A team led by Technical University Munich researcher Bernhard Kuster has built a reference library containing more than 200,000 synthetic peptides and phosphopeptides that they said will enable the development, improvement, and evaluation of a wide variety of proteomic research approaches.
The first such resource of this size, the library will allow proteomics researchers for the first time to test on a large scale their workflows and algorithms against actual synthetic standards rather than computational and statistical models, Kuster told ProteoMonitor.
Comparison of experimental findings against synthesized molecules has traditionally been considered the gold standard in analytical chemistry, Kuster noted.
"For the identification of a substance, you synthesize it and compare physical properties [of the synthetic version] to what you have found in your discovery experiment," he said. If the two samples are the same across all parameters, then it can be concluded that they are in fact the same substance.
However, Kuster said, "this very basic principle has never really been applied in proteomics. We have all gone by the assumption that the experimental mass spectra will resemble that of a theoretical [spectra] we put together by calculating the b and y ions of the typical peptide fragmentation."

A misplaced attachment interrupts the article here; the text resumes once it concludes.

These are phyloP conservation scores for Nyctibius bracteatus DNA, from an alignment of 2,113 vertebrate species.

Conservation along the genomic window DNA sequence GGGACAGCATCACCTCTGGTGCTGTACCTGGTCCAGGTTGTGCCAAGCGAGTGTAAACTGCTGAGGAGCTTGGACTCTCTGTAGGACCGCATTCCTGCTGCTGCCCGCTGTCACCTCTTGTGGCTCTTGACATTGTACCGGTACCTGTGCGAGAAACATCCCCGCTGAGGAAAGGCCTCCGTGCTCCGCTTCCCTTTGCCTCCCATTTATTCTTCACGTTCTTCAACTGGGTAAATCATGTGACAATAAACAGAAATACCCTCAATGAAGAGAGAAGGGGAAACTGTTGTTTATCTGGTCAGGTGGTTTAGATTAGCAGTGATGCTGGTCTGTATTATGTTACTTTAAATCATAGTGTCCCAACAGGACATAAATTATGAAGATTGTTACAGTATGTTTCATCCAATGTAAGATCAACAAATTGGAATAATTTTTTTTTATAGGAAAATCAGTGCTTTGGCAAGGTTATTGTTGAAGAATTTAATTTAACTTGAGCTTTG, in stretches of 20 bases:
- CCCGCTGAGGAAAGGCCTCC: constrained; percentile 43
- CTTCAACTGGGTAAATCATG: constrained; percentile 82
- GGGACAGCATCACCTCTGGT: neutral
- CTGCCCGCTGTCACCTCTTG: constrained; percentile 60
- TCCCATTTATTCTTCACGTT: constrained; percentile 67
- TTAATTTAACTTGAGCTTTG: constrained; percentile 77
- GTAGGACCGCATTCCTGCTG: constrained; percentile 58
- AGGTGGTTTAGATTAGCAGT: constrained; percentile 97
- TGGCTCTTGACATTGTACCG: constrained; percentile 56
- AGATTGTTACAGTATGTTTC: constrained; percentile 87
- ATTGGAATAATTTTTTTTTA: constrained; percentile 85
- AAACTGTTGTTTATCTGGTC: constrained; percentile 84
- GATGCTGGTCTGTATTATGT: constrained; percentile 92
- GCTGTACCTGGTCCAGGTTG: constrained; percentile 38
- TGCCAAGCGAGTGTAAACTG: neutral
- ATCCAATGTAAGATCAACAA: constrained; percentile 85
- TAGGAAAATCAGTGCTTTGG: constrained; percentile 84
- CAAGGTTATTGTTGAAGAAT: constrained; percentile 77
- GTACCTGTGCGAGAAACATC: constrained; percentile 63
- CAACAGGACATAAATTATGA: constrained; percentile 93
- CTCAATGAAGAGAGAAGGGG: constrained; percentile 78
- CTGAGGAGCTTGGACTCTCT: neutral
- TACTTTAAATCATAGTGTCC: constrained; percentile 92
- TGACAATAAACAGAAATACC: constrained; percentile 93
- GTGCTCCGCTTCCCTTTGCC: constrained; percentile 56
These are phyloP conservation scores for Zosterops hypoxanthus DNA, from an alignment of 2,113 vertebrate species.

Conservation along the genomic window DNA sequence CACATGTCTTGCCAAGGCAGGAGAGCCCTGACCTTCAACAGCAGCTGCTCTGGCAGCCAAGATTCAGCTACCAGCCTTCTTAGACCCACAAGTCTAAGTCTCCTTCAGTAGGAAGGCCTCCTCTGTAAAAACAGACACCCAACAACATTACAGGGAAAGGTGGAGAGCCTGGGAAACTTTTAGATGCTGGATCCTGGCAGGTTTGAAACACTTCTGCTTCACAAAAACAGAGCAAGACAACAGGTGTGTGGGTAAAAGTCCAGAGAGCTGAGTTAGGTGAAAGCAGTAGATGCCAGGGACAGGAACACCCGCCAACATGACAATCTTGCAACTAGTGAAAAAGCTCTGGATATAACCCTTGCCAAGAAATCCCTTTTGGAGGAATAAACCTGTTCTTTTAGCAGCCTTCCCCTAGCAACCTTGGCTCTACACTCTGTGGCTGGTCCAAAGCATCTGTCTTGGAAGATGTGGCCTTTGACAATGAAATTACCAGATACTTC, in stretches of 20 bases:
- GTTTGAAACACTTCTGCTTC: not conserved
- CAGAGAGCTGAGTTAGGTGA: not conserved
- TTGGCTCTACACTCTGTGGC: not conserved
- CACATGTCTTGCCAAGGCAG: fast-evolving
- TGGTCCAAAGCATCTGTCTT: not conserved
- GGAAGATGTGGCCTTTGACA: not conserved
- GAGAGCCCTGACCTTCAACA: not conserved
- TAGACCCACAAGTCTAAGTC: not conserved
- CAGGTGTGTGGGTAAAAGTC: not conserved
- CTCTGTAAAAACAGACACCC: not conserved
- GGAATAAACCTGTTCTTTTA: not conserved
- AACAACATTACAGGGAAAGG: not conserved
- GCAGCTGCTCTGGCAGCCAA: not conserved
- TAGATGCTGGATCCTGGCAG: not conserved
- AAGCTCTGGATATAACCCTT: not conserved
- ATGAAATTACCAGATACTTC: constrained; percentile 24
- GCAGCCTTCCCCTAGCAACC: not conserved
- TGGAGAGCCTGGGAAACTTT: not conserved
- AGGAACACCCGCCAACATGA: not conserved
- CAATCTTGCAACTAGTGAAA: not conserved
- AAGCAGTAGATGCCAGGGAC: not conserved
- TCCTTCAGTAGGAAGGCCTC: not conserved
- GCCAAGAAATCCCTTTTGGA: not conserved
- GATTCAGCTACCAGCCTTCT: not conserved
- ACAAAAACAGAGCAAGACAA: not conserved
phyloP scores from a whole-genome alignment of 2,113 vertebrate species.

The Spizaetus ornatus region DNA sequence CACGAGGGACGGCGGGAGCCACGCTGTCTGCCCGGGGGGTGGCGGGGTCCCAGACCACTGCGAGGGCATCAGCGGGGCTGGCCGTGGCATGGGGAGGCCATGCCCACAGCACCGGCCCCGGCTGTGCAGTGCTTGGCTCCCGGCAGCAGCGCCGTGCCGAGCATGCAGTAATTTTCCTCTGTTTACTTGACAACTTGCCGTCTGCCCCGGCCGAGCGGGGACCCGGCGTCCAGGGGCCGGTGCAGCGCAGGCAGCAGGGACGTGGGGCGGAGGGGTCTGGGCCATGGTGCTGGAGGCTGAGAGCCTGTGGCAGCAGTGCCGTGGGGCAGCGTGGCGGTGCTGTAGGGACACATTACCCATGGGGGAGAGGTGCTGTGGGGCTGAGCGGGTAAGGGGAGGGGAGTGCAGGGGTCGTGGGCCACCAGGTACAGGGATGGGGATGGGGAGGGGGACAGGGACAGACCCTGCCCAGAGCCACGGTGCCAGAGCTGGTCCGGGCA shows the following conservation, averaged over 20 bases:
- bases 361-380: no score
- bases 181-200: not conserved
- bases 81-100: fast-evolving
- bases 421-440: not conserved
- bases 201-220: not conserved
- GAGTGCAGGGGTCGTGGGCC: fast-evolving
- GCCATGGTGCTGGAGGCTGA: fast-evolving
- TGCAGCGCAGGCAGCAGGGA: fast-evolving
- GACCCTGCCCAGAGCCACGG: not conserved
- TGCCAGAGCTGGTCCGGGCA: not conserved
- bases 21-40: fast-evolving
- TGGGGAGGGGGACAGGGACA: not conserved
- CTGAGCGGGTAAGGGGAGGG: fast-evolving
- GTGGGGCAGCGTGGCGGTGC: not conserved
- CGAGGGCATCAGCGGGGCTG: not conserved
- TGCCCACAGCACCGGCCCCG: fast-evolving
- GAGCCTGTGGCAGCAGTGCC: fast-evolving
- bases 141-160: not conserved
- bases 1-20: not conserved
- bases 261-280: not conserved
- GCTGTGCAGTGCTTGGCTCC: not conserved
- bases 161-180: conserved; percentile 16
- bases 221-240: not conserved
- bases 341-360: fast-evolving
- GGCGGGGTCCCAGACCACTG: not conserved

The synthetic peptide library generated by Kuster and his colleagues allows researchers to evaluate this assumption and the techniques and algorithms the field has developed to employ it – a "benchmarking," he said, "that we felt was highly overdue."
To facilitate access to the library, the researchers have struck an arrangement with Thermo Fisher Scientific under which they will provide the company with the library and the company will distribute it to interested scientists for what Kuster said will be a small handling fee.
In a paper published this week in Nature Biotechnology, Kuster and co-authors including Max Planck Institute researcher Matthias Mann and Utrecht University researcher Albert Heck presented a variety of analyses using the library, evaluating different proteomic search engines, fragmentation methods, and tools for phosphorylation site localization.
Generally speaking, Kuster said, their findings indicated that the field's tools do "quite a good job" but that "there is still substantial room for improvement."
For instance, using the library the researchers evaluated the two commonly used proteomic search engines Mascot and Andromeda, finding that the decoy database approaches conventionally used for calculating false discovery rates underestimated the true FDR as measured using the synthetic libraries by a factor of between 1.5 and three.
The researchers "were actually happy to see that the published [identification] algorithms do an OK job," Kuster said, noting that their findings demonstrated they struggled most in conclusively identifying peptide sequences where they are very similar to other sequences – an issue that he said was already "acknowledged in the field."
More surprising was the researchers' finding that phosphorylated peptides were considerably easier for the algorithms to identify than unphosphorylated peptides – a result that counters the current conventional wisdom.